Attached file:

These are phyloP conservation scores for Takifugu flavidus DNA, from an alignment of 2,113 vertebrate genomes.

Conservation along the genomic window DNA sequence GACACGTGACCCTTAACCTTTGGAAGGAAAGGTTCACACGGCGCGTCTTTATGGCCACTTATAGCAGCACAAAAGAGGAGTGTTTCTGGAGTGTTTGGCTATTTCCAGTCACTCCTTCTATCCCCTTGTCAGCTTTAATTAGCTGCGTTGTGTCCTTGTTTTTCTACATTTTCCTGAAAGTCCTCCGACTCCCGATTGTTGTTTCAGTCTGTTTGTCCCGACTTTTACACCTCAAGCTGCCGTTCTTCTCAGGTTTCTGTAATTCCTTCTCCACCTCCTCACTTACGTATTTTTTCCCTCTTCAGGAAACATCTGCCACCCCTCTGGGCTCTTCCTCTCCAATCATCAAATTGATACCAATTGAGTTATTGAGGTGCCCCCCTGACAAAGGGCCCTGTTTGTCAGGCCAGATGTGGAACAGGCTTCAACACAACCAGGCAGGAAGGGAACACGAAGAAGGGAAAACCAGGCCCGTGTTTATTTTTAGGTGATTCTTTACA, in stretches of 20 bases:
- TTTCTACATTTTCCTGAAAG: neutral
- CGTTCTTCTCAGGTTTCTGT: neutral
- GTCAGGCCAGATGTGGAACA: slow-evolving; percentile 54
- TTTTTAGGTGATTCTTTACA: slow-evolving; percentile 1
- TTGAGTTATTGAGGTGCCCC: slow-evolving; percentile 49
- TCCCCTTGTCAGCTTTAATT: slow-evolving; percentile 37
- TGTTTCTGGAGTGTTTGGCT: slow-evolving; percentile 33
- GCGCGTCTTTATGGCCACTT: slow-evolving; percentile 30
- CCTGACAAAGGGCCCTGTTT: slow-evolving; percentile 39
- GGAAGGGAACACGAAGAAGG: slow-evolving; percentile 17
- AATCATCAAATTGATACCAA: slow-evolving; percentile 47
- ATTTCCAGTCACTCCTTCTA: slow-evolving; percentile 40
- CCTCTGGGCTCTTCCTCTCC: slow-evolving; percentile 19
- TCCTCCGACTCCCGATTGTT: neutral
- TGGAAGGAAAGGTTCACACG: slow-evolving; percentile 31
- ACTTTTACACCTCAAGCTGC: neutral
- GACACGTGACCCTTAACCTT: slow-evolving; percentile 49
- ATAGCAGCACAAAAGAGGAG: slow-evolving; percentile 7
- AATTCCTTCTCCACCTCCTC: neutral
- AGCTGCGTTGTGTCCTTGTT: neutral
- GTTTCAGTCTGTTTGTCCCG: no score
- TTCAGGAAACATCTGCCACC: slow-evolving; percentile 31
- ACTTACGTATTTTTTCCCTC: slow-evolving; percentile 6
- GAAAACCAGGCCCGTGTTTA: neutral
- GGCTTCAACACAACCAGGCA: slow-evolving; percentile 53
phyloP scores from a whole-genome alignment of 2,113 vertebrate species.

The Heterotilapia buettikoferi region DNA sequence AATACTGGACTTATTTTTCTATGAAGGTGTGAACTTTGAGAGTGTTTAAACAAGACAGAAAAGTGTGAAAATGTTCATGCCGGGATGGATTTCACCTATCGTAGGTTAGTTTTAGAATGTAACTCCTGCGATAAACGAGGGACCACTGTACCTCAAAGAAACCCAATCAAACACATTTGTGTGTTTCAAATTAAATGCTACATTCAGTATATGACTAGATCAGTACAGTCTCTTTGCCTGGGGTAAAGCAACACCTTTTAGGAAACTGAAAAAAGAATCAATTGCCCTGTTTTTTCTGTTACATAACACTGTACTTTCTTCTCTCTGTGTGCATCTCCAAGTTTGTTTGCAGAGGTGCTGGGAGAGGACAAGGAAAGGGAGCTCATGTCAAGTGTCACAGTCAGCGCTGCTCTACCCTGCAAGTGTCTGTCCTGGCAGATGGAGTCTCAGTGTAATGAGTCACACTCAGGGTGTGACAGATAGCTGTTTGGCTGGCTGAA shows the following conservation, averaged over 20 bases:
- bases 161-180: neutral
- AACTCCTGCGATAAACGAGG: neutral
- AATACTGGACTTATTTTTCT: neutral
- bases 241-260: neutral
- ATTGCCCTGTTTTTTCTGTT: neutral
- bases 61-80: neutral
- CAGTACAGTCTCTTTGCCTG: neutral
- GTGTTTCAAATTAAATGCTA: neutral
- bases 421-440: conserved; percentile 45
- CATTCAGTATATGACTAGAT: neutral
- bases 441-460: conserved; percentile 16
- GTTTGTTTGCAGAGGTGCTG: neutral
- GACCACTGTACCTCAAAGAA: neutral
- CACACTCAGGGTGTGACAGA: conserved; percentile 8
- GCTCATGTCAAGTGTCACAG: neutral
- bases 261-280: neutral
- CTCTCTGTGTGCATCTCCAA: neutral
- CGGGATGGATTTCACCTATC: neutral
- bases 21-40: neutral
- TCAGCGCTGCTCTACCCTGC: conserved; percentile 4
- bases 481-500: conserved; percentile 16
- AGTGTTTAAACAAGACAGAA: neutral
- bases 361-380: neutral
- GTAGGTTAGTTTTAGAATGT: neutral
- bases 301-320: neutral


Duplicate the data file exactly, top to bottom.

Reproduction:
These are phyloP conservation scores for Takifugu flavidus DNA, from an alignment of 2,113 vertebrate genomes.

Conservation along the genomic window DNA sequence GACACGTGACCCTTAACCTTTGGAAGGAAAGGTTCACACGGCGCGTCTTTATGGCCACTTATAGCAGCACAAAAGAGGAGTGTTTCTGGAGTGTTTGGCTATTTCCAGTCACTCCTTCTATCCCCTTGTCAGCTTTAATTAGCTGCGTTGTGTCCTTGTTTTTCTACATTTTCCTGAAAGTCCTCCGACTCCCGATTGTTGTTTCAGTCTGTTTGTCCCGACTTTTACACCTCAAGCTGCCGTTCTTCTCAGGTTTCTGTAATTCCTTCTCCACCTCCTCACTTACGTATTTTTTCCCTCTTCAGGAAACATCTGCCACCCCTCTGGGCTCTTCCTCTCCAATCATCAAATTGATACCAATTGAGTTATTGAGGTGCCCCCCTGACAAAGGGCCCTGTTTGTCAGGCCAGATGTGGAACAGGCTTCAACACAACCAGGCAGGAAGGGAACACGAAGAAGGGAAAACCAGGCCCGTGTTTATTTTTAGGTGATTCTTTACA, in stretches of 20 bases:
- TTTCTACATTTTCCTGAAAG: neutral
- CGTTCTTCTCAGGTTTCTGT: neutral
- GTCAGGCCAGATGTGGAACA: slow-evolving; percentile 54
- TTTTTAGGTGATTCTTTACA: slow-evolving; percentile 1
- TTGAGTTATTGAGGTGCCCC: slow-evolving; percentile 49
- TCCCCTTGTCAGCTTTAATT: slow-evolving; percentile 37
- TGTTTCTGGAGTGTTTGGCT: slow-evolving; percentile 33
- GCGCGTCTTTATGGCCACTT: slow-evolving; percentile 30
- CCTGACAAAGGGCCCTGTTT: slow-evolving; percentile 39
- GGAAGGGAACACGAAGAAGG: slow-evolving; percentile 17
- AATCATCAAATTGATACCAA: slow-evolving; percentile 47
- ATTTCCAGTCACTCCTTCTA: slow-evolving; percentile 40
- CCTCTGGGCTCTTCCTCTCC: slow-evolving; percentile 19
- TCCTCCGACTCCCGATTGTT: neutral
- TGGAAGGAAAGGTTCACACG: slow-evolving; percentile 31
- ACTTTTACACCTCAAGCTGC: neutral
- GACACGTGACCCTTAACCTT: slow-evolving; percentile 49
- ATAGCAGCACAAAAGAGGAG: slow-evolving; percentile 7
- AATTCCTTCTCCACCTCCTC: neutral
- AGCTGCGTTGTGTCCTTGTT: neutral
- GTTTCAGTCTGTTTGTCCCG: no score
- TTCAGGAAACATCTGCCACC: slow-evolving; percentile 31
- ACTTACGTATTTTTTCCCTC: slow-evolving; percentile 6
- GAAAACCAGGCCCGTGTTTA: neutral
- GGCTTCAACACAACCAGGCA: slow-evolving; percentile 53
phyloP scores from a whole-genome alignment of 2,113 vertebrate species.

The Heterotilapia buettikoferi region DNA sequence AATACTGGACTTATTTTTCTATGAAGGTGTGAACTTTGAGAGTGTTTAAACAAGACAGAAAAGTGTGAAAATGTTCATGCCGGGATGGATTTCACCTATCGTAGGTTAGTTTTAGAATGTAACTCCTGCGATAAACGAGGGACCACTGTACCTCAAAGAAACCCAATCAAACACATTTGTGTGTTTCAAATTAAATGCTACATTCAGTATATGACTAGATCAGTACAGTCTCTTTGCCTGGGGTAAAGCAACACCTTTTAGGAAACTGAAAAAAGAATCAATTGCCCTGTTTTTTCTGTTACATAACACTGTACTTTCTTCTCTCTGTGTGCATCTCCAAGTTTGTTTGCAGAGGTGCTGGGAGAGGACAAGGAAAGGGAGCTCATGTCAAGTGTCACAGTCAGCGCTGCTCTACCCTGCAAGTGTCTGTCCTGGCAGATGGAGTCTCAGTGTAATGAGTCACACTCAGGGTGTGACAGATAGCTGTTTGGCTGGCTGAA shows the following conservation, averaged over 20 bases:
- bases 161-180: neutral
- AACTCCTGCGATAAACGAGG: neutral
- AATACTGGACTTATTTTTCT: neutral
- bases 241-260: neutral
- ATTGCCCTGTTTTTTCTGTT: neutral
- bases 61-80: neutral
- CAGTACAGTCTCTTTGCCTG: neutral
- GTGTTTCAAATTAAATGCTA: neutral
- bases 421-440: conserved; percentile 45
- CATTCAGTATATGACTAGAT: neutral
- bases 441-460: conserved; percentile 16
- GTTTGTTTGCAGAGGTGCTG: neutral
- GACCACTGTACCTCAAAGAA: neutral
- CACACTCAGGGTGTGACAGA: conserved; percentile 8
- GCTCATGTCAAGTGTCACAG: neutral
- bases 261-280: neutral
- CTCTCTGTGTGCATCTCCAA: neutral
- CGGGATGGATTTCACCTATC: neutral
- bases 21-40: neutral
- TCAGCGCTGCTCTACCCTGC: conserved; percentile 4
- bases 481-500: conserved; percentile 16
- AGTGTTTAAACAAGACAGAA: neutral
- bases 361-380: neutral
- GTAGGTTAGTTTTAGAATGT: neutral
- bases 301-320: neutral